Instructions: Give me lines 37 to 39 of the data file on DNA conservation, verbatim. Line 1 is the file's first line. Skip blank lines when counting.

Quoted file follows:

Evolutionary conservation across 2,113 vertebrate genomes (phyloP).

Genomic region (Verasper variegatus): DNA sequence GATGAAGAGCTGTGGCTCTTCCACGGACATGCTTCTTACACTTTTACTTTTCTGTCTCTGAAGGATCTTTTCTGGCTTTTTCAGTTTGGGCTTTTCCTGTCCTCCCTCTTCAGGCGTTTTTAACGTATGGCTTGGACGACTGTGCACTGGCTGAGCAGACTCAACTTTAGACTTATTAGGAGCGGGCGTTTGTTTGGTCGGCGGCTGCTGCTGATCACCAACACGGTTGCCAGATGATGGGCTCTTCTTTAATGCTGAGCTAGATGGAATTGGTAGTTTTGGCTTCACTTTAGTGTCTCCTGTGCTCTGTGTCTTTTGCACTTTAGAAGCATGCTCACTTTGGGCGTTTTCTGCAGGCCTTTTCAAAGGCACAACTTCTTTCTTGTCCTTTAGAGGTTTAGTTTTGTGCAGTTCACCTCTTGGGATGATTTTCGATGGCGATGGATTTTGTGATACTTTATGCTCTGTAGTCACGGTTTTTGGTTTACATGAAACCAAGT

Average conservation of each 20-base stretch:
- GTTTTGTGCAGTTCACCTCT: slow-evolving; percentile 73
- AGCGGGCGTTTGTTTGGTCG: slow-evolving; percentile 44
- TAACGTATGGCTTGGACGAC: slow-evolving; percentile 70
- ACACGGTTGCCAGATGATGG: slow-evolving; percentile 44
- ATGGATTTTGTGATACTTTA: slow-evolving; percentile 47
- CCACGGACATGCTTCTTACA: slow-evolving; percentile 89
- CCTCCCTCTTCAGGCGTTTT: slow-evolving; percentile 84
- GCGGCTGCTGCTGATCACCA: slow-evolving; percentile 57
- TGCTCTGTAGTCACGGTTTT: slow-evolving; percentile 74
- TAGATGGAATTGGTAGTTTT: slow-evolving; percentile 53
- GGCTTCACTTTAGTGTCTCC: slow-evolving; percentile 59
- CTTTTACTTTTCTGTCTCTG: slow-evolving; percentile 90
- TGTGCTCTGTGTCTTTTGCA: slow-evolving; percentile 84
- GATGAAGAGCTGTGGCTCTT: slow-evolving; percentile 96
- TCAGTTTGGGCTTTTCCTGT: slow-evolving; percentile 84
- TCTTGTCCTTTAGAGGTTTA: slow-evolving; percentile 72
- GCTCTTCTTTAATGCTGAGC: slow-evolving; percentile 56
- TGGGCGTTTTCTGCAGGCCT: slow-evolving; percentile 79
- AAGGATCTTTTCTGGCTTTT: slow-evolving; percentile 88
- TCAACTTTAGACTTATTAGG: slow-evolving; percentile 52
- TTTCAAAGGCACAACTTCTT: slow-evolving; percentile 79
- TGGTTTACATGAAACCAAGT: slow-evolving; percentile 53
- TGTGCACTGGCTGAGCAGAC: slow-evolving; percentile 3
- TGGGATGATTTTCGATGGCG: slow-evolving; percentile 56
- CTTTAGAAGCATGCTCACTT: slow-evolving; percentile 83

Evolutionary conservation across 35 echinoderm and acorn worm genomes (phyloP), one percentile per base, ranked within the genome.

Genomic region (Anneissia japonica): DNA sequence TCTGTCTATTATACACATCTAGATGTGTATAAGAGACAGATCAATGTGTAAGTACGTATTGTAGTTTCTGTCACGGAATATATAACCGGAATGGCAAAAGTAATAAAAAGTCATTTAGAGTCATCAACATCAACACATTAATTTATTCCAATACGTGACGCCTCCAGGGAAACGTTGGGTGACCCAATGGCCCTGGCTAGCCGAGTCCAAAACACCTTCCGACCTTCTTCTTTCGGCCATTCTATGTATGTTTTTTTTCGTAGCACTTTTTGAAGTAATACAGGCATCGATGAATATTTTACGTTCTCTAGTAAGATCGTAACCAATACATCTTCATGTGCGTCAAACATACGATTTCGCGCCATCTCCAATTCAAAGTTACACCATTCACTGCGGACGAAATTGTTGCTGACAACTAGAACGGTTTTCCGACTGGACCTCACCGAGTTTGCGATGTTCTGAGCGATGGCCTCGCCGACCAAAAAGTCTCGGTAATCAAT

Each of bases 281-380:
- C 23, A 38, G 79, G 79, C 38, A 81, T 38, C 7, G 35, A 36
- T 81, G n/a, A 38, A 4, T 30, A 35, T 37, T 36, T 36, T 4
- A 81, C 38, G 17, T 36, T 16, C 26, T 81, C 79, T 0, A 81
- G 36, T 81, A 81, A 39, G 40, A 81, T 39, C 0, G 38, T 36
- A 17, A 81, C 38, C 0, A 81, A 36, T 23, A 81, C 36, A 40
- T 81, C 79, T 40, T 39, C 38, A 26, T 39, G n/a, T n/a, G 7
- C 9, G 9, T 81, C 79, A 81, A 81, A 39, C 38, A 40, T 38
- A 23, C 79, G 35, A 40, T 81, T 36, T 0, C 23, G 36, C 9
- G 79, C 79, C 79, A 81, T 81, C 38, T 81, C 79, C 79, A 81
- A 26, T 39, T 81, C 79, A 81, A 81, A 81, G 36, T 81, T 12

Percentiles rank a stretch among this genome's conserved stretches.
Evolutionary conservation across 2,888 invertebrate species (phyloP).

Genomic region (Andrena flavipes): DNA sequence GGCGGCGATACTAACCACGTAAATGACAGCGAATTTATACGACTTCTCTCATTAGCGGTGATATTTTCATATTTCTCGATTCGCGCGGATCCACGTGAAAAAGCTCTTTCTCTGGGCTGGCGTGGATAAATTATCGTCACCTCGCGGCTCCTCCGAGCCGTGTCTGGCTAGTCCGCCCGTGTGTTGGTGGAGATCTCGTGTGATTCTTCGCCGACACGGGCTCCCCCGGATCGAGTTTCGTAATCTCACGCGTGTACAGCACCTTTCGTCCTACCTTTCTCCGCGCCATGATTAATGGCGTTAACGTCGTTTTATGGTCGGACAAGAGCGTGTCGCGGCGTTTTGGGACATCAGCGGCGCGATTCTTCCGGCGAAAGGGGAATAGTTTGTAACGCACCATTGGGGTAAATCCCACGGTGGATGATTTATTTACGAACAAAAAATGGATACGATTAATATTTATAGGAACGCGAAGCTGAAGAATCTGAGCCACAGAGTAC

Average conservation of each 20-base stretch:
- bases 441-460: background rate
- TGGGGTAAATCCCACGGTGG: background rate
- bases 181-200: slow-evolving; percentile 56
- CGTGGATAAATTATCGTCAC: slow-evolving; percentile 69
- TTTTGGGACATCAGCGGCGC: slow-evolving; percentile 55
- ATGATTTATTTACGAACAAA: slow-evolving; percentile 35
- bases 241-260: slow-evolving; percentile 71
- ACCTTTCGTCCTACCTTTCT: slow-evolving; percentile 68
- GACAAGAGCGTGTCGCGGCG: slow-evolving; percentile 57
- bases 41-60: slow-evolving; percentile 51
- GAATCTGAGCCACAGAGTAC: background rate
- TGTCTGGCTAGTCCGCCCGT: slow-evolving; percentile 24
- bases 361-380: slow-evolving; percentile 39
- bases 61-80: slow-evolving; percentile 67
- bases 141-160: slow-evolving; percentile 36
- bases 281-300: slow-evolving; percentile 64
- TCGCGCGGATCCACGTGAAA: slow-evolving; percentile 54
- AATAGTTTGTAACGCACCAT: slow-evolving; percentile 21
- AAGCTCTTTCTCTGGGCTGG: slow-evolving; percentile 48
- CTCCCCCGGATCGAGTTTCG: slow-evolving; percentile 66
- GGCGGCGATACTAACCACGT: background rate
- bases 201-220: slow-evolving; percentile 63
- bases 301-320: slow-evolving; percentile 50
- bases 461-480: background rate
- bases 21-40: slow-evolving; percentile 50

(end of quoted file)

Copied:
- T 81, C 79, T 40, T 39, C 38, A 26, T 39, G n/a, T n/a, G 7
- C 9, G 9, T 81, C 79, A 81, A 81, A 39, C 38, A 40, T 38
- A 23, C 79, G 35, A 40, T 81, T 36, T 0, C 23, G 36, C 9